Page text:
Oxidative stress, mitochondrial damage and diabetic retinopathy

Biochim Biophys Acta. 2015 Nov;1852(11):2474-83. doi: 10.1016/j.bbadis.2015.08.001. Epub 2015 Aug 4.


Diabetes has emerged as an epidemic of the 21st century, and retinopathy remains the leading cause of blindness in young adults and the mechanism of this blinding disease remains evasive. Diabetes-induced metabolic abnormalities have been identified, but a causal relationship between any specific abnormality and the development of this multi-factorial disease is unclear. Reactive oxygen species (ROS) are increased and the antioxidant defense system is compromised. Increased ROS result in retinal metabolic abnormalities, and these metabolic abnormalities can also produce ROS. Sustained exposure to ROS damages the mitochondria and compromises the electron transport system (ETC), and, ultimately, the mitochondrial DNA (mtDNA) is damaged. Damaged mtDNA impairs its transcription, and the vicious cycle of ROS continues to propagate. Many genes important in generation and neutralization of ROS are also epigenetically modified further increasing ROS, and the futile cycle continues to fuel in. Antioxidants have generated beneficial effects in ameliorating retinopathy in diabetic rodents, but limited clinical studies have not been encouraging. With the ongoing use of antioxidants for other chronic diseases, there is a need for a controlled trial to recognize their potential in ameliorating the development of this devastating disease.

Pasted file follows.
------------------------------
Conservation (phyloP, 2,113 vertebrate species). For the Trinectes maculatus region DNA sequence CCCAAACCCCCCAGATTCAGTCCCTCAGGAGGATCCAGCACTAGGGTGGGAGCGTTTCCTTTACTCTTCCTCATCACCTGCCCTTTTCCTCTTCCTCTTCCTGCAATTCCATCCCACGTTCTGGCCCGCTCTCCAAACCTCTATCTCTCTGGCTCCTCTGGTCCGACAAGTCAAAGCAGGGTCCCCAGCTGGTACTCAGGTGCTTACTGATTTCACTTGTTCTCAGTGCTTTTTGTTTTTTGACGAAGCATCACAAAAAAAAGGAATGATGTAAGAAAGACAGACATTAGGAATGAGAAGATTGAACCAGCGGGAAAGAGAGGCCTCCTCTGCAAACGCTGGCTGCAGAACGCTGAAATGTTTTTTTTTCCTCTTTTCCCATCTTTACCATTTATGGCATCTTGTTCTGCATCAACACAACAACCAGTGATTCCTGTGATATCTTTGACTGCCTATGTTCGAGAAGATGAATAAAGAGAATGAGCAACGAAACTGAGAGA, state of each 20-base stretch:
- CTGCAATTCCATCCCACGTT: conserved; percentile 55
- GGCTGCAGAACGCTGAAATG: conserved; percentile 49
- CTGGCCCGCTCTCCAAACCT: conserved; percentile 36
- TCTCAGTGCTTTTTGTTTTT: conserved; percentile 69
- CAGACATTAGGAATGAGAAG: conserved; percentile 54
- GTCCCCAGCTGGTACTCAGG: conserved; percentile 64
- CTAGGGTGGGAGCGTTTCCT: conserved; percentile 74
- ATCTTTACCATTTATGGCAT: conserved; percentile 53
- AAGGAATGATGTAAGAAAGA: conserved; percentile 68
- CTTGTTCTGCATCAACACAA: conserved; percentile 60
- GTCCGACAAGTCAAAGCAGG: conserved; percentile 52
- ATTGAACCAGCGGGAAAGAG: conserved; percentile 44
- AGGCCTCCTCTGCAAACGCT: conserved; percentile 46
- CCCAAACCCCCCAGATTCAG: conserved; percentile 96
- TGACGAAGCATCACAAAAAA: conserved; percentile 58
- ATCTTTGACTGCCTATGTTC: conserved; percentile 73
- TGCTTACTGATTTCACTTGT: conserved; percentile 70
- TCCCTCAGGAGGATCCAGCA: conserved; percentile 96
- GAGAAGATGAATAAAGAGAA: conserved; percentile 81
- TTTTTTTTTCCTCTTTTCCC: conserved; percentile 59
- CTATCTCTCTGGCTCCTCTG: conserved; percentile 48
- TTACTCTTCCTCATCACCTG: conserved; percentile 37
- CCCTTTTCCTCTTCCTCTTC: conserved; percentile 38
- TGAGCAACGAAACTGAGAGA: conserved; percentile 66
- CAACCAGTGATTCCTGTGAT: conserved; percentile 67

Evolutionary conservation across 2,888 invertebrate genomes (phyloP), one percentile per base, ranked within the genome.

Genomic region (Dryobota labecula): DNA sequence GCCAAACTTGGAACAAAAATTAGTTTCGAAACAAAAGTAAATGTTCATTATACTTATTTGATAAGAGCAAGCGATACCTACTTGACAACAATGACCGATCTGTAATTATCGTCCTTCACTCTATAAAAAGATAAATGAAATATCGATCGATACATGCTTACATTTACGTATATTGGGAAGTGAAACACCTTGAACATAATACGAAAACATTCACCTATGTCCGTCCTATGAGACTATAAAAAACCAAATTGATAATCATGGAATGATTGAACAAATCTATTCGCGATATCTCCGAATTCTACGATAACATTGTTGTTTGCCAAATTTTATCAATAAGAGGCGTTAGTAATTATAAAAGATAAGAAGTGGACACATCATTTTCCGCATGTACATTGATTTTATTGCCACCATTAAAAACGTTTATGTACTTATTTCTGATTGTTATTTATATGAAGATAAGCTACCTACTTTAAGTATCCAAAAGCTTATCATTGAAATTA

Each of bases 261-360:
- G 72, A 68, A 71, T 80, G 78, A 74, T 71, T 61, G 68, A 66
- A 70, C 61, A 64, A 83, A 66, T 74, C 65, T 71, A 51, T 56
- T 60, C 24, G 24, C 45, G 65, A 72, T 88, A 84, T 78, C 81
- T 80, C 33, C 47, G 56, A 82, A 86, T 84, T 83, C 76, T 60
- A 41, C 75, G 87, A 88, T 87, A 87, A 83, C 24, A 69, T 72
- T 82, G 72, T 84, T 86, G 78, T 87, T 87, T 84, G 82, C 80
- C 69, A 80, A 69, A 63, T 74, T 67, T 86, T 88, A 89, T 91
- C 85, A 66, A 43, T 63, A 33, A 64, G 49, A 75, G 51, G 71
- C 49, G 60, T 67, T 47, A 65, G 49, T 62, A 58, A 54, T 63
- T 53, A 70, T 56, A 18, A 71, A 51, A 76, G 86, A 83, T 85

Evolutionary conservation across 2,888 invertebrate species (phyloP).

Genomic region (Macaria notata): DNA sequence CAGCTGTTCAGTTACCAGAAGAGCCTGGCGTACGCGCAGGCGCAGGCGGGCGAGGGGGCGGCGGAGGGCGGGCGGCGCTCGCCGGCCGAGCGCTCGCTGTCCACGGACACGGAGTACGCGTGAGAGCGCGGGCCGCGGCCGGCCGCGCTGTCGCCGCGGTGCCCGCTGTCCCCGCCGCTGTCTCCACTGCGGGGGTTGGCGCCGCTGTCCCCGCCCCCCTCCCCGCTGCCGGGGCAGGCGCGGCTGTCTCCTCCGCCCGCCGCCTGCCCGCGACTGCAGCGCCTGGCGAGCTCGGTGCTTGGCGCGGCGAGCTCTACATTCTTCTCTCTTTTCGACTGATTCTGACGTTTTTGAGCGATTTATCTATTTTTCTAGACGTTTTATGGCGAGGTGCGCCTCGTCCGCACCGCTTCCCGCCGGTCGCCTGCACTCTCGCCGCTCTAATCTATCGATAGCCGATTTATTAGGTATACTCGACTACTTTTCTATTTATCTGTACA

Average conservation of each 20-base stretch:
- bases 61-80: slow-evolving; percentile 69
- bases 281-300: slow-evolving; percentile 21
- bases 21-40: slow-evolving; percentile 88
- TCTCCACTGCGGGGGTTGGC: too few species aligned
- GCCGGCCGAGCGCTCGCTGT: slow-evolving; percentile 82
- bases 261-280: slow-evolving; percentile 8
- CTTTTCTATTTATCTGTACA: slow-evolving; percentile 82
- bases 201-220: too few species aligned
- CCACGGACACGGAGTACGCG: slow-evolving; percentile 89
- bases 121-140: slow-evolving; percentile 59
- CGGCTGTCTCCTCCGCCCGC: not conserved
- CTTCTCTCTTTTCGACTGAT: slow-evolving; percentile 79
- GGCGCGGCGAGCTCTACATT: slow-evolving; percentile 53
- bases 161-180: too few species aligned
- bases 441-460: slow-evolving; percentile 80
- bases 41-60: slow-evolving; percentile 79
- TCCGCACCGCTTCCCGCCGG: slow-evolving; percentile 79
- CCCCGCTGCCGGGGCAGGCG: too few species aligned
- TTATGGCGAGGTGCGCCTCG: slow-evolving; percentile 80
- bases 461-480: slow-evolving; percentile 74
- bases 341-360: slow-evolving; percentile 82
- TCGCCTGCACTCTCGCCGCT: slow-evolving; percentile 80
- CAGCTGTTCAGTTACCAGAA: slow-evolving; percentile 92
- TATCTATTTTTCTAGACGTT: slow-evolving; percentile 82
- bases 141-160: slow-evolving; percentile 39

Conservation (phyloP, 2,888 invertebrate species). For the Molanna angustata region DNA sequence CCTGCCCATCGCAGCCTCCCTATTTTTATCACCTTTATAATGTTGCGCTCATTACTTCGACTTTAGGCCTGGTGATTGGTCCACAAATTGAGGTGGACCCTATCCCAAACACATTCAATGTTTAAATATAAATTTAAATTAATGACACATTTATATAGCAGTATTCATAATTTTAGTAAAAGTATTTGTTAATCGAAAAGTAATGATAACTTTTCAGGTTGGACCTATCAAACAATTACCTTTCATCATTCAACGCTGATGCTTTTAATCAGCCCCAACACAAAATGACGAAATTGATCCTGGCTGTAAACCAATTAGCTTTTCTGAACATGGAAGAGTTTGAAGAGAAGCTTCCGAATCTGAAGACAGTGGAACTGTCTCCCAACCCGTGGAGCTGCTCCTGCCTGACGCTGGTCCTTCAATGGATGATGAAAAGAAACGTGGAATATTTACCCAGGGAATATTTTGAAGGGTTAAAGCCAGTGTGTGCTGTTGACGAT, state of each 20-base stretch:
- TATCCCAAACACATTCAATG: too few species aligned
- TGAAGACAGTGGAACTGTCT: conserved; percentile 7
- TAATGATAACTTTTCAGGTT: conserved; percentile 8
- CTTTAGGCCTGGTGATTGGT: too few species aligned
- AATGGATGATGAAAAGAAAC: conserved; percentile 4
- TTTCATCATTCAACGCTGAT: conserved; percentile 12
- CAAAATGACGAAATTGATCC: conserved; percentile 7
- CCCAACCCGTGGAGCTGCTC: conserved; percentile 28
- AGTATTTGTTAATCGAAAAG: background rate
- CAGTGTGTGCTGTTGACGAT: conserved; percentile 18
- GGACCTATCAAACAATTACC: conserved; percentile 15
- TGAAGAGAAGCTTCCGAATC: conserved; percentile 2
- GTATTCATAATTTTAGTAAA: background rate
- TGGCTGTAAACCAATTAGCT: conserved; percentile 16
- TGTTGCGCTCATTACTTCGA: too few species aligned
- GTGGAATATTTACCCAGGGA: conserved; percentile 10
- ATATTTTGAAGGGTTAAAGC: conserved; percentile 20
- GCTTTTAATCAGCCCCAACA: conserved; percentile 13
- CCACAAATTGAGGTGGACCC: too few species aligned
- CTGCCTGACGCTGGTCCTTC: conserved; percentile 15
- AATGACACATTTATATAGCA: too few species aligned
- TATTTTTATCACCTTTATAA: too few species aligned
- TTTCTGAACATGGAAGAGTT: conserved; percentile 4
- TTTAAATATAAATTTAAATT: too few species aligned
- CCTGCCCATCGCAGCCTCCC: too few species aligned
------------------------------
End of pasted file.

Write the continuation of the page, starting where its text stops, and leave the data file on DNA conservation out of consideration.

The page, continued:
Keywords: Diabetic retinopathy; Mitochondria; Oxidative Stress.

Publication types

  • Review